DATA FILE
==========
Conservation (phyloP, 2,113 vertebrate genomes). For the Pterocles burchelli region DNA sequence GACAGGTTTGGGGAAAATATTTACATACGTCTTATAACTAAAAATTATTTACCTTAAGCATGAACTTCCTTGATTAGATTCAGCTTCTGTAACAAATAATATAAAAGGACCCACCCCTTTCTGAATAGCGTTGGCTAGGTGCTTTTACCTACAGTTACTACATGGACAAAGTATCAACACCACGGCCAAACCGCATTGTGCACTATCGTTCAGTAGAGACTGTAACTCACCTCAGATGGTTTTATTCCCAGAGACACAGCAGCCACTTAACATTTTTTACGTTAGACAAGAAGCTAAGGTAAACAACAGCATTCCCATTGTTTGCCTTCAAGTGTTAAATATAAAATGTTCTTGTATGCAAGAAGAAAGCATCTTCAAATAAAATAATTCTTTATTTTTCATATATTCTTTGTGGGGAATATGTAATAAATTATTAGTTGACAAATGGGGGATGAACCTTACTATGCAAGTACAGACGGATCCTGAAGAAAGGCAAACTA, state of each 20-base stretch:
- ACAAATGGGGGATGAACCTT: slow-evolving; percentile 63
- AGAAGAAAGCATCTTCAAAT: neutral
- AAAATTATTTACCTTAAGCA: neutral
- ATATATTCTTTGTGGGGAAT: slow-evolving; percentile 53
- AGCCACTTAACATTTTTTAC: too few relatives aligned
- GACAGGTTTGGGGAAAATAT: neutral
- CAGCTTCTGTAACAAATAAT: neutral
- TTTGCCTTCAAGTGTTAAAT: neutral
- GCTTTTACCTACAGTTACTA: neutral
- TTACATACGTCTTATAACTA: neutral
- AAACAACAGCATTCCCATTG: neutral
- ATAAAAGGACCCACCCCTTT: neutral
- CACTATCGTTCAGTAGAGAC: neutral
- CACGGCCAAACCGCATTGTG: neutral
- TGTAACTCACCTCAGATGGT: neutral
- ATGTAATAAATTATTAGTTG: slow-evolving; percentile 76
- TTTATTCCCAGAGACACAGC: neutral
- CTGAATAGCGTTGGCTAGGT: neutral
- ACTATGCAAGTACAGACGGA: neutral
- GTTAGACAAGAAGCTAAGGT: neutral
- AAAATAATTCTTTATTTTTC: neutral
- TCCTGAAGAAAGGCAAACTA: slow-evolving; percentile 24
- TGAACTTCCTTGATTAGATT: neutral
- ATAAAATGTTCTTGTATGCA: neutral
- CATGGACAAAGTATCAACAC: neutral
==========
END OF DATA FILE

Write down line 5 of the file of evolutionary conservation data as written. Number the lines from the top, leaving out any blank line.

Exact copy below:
- ATATATTCTTTGTGGGGAAT: slow-evolving; percentile 53